Day 3: The Fear of Speaking Up

A powerful activity that we performed today was the Domino Game. During this game, one student played the role of the “physician,” where they described an arrangement of dominoes to the “nurse,” who was supposed to arrange the dominoes how the “physician” described them without looking at the image. An “administrator” oversaw the activity but couldn’t provide any input or guidance. To make the activity more complicated, the nurse couldn’t ask the doctor to clarify/repeat the instructions. Without feedback, communication quickly broke down and the nurse’s final arrangement did not match the physician’s image of the domino arrangement. However, when the nurse was able to ask questions and clarify instructions, the nurse’s arrangement perfectly matched the physician’s arrangement.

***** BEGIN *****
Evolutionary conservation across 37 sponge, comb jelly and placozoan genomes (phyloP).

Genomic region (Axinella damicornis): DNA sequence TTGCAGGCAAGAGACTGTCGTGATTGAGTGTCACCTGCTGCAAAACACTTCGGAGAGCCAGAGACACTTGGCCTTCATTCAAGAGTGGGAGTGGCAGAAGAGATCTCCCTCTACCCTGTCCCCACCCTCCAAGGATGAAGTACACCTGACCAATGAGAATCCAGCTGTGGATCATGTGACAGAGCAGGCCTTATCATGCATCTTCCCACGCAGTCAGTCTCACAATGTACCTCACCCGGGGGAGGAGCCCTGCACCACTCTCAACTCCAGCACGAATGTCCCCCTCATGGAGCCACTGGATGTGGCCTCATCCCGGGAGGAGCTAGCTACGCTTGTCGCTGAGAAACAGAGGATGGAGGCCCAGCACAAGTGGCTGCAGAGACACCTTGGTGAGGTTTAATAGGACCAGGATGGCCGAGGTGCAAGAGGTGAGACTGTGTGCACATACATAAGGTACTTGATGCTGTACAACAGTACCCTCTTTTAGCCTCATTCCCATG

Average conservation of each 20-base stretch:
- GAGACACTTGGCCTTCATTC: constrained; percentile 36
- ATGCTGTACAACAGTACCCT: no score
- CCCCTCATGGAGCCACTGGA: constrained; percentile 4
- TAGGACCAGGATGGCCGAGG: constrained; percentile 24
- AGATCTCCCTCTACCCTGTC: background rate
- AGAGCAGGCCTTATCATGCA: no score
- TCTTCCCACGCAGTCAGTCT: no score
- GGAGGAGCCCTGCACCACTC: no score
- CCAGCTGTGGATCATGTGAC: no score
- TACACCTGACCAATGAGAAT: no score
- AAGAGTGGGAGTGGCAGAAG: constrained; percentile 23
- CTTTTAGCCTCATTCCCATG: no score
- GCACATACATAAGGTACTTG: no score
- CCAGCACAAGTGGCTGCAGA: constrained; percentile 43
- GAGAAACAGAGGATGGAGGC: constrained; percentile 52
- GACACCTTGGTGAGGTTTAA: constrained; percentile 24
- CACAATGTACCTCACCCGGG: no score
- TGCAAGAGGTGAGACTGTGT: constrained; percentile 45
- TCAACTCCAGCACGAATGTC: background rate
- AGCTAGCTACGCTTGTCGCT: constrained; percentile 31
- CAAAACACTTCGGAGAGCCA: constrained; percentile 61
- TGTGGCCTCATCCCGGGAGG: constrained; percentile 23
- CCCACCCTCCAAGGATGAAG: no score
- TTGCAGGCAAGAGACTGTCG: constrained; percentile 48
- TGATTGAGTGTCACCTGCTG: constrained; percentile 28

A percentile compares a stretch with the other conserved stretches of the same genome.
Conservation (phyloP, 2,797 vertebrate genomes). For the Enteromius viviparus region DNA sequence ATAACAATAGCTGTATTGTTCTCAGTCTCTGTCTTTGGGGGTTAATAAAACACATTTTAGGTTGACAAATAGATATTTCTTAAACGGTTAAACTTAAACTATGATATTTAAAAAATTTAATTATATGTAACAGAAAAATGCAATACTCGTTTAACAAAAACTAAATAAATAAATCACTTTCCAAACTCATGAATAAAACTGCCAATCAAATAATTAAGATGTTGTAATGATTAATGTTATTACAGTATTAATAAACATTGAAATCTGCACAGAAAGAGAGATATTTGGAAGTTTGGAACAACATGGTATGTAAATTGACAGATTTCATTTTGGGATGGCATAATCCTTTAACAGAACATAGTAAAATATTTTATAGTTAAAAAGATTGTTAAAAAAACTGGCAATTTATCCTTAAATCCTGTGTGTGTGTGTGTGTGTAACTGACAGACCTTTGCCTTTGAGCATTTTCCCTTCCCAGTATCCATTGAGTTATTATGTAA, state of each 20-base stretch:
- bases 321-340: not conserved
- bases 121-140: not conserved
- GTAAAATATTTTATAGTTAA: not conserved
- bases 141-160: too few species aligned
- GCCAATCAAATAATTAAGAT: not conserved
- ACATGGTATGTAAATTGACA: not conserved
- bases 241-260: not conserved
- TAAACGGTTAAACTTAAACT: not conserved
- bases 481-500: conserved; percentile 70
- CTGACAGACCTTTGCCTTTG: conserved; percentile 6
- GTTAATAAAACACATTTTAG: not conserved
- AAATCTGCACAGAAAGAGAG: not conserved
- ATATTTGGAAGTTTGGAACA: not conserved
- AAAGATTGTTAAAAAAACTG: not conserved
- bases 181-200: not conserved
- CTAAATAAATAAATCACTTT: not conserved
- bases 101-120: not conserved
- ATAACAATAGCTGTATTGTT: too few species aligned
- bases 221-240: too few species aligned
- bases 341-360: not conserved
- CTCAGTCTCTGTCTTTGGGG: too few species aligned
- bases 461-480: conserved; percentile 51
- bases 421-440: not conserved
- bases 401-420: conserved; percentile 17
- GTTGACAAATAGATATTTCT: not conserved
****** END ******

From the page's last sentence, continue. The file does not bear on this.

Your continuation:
As I was performing this activity, I couldn’t help but draw a parallel with real-life situations where nurses and residents were afraid to speak up to an attending physician, and the communication breakdown led to errors. This highlights that the culture needs to change so that everyone can communicate efficiently to avoid mistakes. Nurses and residents should not fear speaking up and stopping an activity in order to clarify an order without being seen as a “weaker member” on the team. My friends in nursing and residency have told me countless stories where attendings would retaliate against individuals who spoke up by questioning their competency. Many of my friends have noted workplace bullying when they did try to speak up, and this needs to change. The job of caring for patients can be accomplished without bullying, and we need to challenge the status quo for the sake of our caregivers and patients.

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